The importance of the representation of air pollution emissions for the modeled distribution and radiative effects of black carbon in the Arctic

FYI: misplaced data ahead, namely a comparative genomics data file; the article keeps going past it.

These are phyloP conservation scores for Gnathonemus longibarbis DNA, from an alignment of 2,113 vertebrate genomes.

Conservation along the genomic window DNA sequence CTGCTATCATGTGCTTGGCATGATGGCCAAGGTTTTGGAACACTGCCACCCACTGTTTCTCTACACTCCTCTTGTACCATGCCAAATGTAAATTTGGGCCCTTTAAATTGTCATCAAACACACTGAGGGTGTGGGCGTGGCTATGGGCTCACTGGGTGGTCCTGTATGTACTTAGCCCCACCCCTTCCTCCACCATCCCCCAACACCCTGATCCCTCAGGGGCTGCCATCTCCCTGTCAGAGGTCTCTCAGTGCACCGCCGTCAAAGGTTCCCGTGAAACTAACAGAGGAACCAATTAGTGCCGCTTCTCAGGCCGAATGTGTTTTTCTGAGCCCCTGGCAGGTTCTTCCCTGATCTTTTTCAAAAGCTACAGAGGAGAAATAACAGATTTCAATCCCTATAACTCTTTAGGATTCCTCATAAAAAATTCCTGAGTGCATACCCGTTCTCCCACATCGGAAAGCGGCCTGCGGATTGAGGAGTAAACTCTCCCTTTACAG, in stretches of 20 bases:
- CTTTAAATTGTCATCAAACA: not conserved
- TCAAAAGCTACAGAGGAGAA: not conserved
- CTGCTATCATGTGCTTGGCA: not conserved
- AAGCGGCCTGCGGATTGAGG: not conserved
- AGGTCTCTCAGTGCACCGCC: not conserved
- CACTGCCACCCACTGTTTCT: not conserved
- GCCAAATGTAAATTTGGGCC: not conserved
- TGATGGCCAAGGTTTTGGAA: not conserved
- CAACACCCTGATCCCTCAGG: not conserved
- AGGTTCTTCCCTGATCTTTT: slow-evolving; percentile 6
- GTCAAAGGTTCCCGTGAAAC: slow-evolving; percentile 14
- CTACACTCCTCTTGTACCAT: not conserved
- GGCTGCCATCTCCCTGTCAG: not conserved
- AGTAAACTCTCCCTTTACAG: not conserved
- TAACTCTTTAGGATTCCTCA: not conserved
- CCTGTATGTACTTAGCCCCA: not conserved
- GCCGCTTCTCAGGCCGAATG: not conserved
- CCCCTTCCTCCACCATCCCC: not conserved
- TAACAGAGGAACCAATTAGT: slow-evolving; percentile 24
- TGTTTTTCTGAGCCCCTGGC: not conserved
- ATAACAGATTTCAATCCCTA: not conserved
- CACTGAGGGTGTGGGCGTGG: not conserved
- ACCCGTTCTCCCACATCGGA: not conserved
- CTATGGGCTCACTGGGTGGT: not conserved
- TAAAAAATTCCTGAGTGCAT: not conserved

Aerosol particles can contribute to the Arctic amplification (AA) by direct and indirect radiative effects. Specifically, black carbon (BC) in the atmosphere, and when deposited on snow and sea ice, has a positive warming effect on the top-of-atmosphere (TOA) radiation balance during the polar day. Current climate models, however, are still struggling to reproduce Arctic aerosol conditions. We present an evaluation study with the global aerosol-climate model ECHAM6.3-HAM2.3 to examine emission-related uncertainties in the BC distribution and the direct radiative effect of BC. The model results are comprehensively compared against the latest ground and airborne aerosol observations for the period 2005–2017, with a focus on BC. Four different setups of air pollution emissions are tested. The simulations in general match well with the observed amount and temporal variability in near-surface BC in the Arctic. Using actual daily instead of fixed biomass burning emissions is crucial for reproducing individual pollution events but has only a small influence on the seasonal cycle of BC. Compared with commonly used fixed anthropogenic emissions for the year 2000, an up-to-date inventory with transient air pollution emissions results in up to a 30 % higher annual BC burden locally. This causes a higher annual mean all-sky net direct radiative effect of BC of over 0.1 W m−2 at the top of the atmosphere over the Arctic region (60–90∘ N), being locally more than 0.2 W m−2 over the eastern Arctic Ocean. We estimate BC in the Arctic as leading to an annual net gain of 0.5 W m−2 averaged over the Arctic region but to a local gain of up to 0.8 W m−2 by the direct radiative effect of atmospheric BC plus the effect by the BC-in-snow albedo reduction. Long-range transport is identified as one of the main sources of uncertainties for ECHAM6.3-HAM2.3, leading to an overestimation of BC in atmospheric layers above 500 hPa, especially in summer. This is related to a misrepresentation in wet removal in one identified case at least, which was observed during the ARCTAS (Arctic Research of the Composition of the Troposphere from Aircraft and Satellites) summer aircraft campaign. Overall, the current model version has significantly improved since previous intercomparison studies and now performs better than the multi-model average in the Aerosol Comparisons between Observation and Models (AEROCOM) initiative in terms of the spatial and temporal distribution of Arctic BC.